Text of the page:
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    • "Thus, while altered glutamate activity in PFC may increase vulnerability to adverse cognitive effects of antipsychotics, mGluR3 alterations at presynaptic terminals that could result from GRM3 SNPs may be reversed by antipsychotic effects in the striatum with the associated beneficial effect of negative symptom reduction . It may be helpful to further investigate these molecular hypotheses in human spectroscopy imaging studies as prior research has identified relationships between glutamate and related amino acid metabolites in the striatum and anterior cingulate and early treatment response and also treatmentresistant illness (Demjaha et al. 2014; Egerton et al. 2012). Some limitations and other considerations of our study must be recognized. "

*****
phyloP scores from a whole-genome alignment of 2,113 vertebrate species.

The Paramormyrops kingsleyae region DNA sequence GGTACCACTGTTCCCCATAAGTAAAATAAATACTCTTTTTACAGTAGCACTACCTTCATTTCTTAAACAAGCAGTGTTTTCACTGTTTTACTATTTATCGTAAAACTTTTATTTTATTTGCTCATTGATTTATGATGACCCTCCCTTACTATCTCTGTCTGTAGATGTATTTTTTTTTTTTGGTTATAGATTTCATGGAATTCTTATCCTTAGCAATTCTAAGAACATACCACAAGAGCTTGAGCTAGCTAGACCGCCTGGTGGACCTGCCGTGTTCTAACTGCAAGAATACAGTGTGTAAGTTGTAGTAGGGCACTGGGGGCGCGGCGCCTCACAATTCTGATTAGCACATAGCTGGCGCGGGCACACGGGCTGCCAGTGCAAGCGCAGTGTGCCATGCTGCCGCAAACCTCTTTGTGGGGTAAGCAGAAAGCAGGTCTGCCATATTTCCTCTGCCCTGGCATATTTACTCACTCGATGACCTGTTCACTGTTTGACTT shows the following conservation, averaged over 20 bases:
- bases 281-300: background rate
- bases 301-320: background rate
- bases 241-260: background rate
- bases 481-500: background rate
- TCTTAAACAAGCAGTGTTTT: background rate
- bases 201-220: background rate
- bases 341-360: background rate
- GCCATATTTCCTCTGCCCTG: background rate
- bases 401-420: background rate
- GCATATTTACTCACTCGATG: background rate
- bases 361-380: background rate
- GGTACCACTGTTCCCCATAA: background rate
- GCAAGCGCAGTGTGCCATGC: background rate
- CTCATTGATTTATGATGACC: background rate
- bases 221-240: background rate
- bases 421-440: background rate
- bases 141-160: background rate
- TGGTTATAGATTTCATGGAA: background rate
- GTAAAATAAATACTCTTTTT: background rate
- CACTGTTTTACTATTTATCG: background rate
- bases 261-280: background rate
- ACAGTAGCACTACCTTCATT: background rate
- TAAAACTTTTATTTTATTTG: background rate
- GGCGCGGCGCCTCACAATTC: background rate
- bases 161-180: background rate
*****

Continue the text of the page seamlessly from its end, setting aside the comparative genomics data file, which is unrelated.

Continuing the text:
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    ABSTRACT: Rationale Type-3 metabotropic glutamate receptor gene (GRM3) single nucleotide polymorphisms (SNPs) have been associated with cognitive performance and prefrontal cortex brain activity in chronically treated schizophrenia patients. Whether these SNPs are associated with cognitive and symptom response to antipsychotic therapy has not been extensively evaluated. Objectives The aim of the study was to examine pharmacogenetic relationships between GRM3 and selected variants in relevant dopamine genes with changes in spatial working memory and clinical symptoms after treatment. Methods Sixty-one untreated first-episode schizophrenia patients were assessed before and after 6 weeks of antipsychotic pharmacotherapy, primarily consisting of risperidone. Patients’ level of cognitive performance on a spatial working memory task was assessed with a translational oculomotor paradigm. Changes after treatment in cognitive and clinical measures were examined in relationship to genetic polymorphisms in the GRM3, COMT, and DRD2/ANKK1 gene regions. Results Spatial working memory performance worsened after antipsychotic treatment. This worsening was associated with GRM3 rs1468412, with the genetic subgroup of patients known to have altered glutamate activity having greater adverse changes in working memory performance after antipsychotic treatment. Negative symptom improvement was associated with GRM3 rs6465084. There were no pharmacogenetic associations between DRD2/ANKK1 and COMT with working memory changes or symptom response to treatment. Conclusions These findings suggest important pharmacogenetic relationships between GRM3 variants and changes in cognition and symptom response with exposure to antipsychotics. This information may be useful in identifying patients susceptible to adverse cognitive outcomes associated with antipsychotic treatment and suggest that glutamatergic mechanisms contribute to such effects.